Mont-Saint-Michel and its Bay

From the World Heritage inscription:

Perched on a rocky islet in the midst of vast sandbanks exposed to powerful tides between Normandy and Brittany stand the ‘Wonder of the West’, a Gothic-style Benedictine abbey dedicated to the archangel St Michael, and the village that grew up in the shadow of its great walls. Built between the 11th and 16th centuries, the abbey is a technical and artistic tour de force, having had to adapt to the problems posed by this unique natural site.

Mont-Saint-Michel and its Bay

There are some sites, like my previous visit to Le Havre, where you are left scratching your head as to why it was declared a world heritage site. There are others, however, which are so monumental and stunning that there is no doubt in your mind why.

Mont Saint Michel is one of those types of world heritage sites.

I’ve been wanting to visit Mont Saint Michel for years, having seen many photos and videos of it. It didn’t disappoint.

Mont Saint Michel was, for the middle ages, an unconquerable fortress. Putting aside its walls and fortifications, it is located in a shallow bay with some of the highest tides in Europe. Traditionally there was only one road that connected it to the mainland, and that was covered with water at high tide. The tides ensure that an attacker would be alternatively stuck in mud or covered in water every six hours. Given that sieges often lasted weeks or months, no one ever bothered with Mont Saint Michel.


Mont-Saint-Michel and its Bay

Mont-Saint-Michel and its Bay is a cultural UNESCO World Heritage Site in France. It is linked to the Christian religion and is a popular religious structure. The site was inscribed into the UNESCO list in 1979. This is also one of the most popular tourist attractions in France, particularly in Normandy where it is located in.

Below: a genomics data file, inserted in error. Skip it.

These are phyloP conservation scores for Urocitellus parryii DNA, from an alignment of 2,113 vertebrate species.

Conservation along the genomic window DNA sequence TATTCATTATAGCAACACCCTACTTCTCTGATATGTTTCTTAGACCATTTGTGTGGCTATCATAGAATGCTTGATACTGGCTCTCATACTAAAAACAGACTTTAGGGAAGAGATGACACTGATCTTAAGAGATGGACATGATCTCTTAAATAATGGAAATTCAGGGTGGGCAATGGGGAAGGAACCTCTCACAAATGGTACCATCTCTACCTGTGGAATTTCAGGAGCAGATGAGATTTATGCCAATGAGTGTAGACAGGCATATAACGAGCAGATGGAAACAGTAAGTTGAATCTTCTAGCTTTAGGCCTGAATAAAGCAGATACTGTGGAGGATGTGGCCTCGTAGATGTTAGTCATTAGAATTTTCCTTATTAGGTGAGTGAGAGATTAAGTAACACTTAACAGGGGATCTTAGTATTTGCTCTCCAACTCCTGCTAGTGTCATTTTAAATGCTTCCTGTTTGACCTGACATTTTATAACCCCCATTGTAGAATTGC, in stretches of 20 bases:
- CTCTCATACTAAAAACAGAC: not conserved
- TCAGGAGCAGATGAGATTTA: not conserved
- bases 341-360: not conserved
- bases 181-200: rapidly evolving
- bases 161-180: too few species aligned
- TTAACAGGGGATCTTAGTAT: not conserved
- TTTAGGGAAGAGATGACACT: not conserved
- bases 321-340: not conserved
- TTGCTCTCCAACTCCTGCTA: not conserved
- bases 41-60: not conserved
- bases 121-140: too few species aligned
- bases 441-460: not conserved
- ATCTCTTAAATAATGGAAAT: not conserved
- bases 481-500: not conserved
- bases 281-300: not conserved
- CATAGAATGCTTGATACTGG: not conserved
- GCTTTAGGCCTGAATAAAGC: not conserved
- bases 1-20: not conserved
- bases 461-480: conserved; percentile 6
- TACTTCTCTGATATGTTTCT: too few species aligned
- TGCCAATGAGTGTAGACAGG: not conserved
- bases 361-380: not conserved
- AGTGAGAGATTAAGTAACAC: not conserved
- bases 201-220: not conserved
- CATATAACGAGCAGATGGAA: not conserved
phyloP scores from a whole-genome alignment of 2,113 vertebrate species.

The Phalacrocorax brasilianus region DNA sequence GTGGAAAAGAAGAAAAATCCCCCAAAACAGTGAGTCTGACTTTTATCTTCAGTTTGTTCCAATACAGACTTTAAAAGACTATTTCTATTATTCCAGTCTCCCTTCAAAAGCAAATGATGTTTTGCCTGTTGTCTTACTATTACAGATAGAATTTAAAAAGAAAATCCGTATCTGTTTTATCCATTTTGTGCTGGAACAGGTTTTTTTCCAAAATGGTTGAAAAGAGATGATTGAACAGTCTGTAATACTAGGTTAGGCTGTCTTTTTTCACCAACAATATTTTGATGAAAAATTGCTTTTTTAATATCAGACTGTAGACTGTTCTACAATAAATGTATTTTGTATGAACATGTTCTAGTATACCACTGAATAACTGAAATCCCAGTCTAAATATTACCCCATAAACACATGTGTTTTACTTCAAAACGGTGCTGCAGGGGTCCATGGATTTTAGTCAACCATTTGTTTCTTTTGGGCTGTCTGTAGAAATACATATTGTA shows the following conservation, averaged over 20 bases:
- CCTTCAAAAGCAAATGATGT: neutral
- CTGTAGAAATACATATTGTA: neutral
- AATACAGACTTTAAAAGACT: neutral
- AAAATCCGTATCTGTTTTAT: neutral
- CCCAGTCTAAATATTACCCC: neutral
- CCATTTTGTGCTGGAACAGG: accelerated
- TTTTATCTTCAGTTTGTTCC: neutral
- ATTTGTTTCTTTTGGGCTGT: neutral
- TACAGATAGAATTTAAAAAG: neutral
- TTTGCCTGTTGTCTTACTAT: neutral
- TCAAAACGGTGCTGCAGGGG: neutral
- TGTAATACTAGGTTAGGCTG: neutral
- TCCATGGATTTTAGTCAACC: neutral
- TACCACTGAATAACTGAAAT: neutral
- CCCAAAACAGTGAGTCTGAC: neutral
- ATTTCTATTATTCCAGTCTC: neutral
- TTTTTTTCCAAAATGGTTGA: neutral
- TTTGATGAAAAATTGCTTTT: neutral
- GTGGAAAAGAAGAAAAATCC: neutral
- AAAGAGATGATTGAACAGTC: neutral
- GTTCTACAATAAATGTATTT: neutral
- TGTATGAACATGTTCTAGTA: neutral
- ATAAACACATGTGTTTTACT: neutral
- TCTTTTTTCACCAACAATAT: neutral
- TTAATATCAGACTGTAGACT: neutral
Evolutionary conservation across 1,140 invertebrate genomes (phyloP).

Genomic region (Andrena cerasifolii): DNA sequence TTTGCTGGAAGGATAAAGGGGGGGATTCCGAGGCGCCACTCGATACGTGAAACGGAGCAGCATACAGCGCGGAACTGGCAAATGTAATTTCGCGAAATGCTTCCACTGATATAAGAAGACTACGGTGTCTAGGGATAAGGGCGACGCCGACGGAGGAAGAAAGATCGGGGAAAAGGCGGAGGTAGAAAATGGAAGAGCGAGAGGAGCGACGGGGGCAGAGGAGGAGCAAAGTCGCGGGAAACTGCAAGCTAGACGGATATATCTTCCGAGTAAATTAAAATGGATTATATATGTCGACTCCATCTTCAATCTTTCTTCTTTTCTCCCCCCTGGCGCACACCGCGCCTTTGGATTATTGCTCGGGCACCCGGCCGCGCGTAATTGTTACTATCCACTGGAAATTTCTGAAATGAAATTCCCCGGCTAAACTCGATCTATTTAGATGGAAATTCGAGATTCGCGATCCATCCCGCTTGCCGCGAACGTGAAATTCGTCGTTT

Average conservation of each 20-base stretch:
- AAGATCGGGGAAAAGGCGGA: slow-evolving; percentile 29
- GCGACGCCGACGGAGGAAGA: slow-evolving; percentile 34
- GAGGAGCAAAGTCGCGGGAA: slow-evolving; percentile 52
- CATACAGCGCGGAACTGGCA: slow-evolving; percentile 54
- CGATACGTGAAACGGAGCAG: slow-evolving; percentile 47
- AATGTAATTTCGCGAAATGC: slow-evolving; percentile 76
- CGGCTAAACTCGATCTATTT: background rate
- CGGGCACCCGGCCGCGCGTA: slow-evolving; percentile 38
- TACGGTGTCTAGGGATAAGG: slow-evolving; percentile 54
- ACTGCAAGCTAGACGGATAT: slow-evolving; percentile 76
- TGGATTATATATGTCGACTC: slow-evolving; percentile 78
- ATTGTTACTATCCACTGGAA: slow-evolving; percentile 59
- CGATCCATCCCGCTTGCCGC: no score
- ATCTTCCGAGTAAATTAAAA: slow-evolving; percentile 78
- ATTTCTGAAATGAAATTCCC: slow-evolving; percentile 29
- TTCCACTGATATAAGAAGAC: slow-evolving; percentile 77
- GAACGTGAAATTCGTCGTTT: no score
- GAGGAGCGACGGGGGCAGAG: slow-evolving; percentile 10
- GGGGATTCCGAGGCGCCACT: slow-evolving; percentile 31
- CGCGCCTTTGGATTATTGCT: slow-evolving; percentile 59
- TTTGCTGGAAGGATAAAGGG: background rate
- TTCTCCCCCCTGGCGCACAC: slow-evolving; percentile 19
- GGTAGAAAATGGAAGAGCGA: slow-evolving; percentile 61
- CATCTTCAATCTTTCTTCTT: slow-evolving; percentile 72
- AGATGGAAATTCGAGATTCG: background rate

This UNESCO site is characterized by the rocky tidal island and the 11th-century Benedictine abbey, which is the center of a fortified medieval village. This complex stands out because of the unique natural location it was built in. Hence, it creates an unforgettable silhouette that has been the subject of many travel photography.

About Mont-Saint-Michel and Its Bay

Mont-Saint-Michel and its Bay

The Mont-Saint-Michel and its Bay UNESCO site is an island commune located in Normandy, France. Though inhabited, the island has a very small population with only 44 people living in it as of 2009. Despite that, this is still one of the most popular UNESCO sites in France. It is located within a strategic fortification island that was built since ancient times. Since the 8th century AD, Mont-Saint-Michel and its Bay is also the seat of the monastery.

The town of Mont-Saint-Michel exemplifies a feudal society. God is on top of the structure, followed by the abbey and monastery. At the bottom of this structure is the housing for the people that lived in the village, which are mostly fishermen and farmers.

Mont-Saint-Michel and its Bay are located about 600 meters from land. During low tide, the island becomes accessible to pilgrims who visit the abbey and monastery. When the tide rises up, this would protect the island from would-be assailants as it becomes inaccessible. There is a difference of about 14 meters when the tide goes up or down. This is one of the reasons why Mont-Saint-Michel and its Bay have remained unconquered during the Hundred Years’ War. This small garrison was able to fend off an attack from the English during the early 15th century.

The monastery is considered an important structure from medieval Christianity. This monastery was built in dedication to archangel St. Michael. Meanwhile, the first monastic establishment that was built on the island dates to as far back as the 8th century. Another important structure on the island is the Old Windmill of Moidrey. This mill is located on top of a hill that is located next to the bay. It was built primarily to produce flour during the onset of the 19th century.

The Mont-Saint-Michel and its Bay are one of the most popular landmarks in France. The site is visited by an average of 3 million tourists on an annual basis. There are more than 60 buildings and structures within this island that are recognized as historic monuments by France.

View my complete list of UNESCO World Heritage Sites in France.

Gary Arndt
Gary Arndt

Gary began traveling the world in 2007. His travels have taken him to over 200 countries and territories and 400 UNESCO World Heritage Sites.

He is a 3x Lowell Thomas Award winner and a 3x North American Travel Photographer of the Year.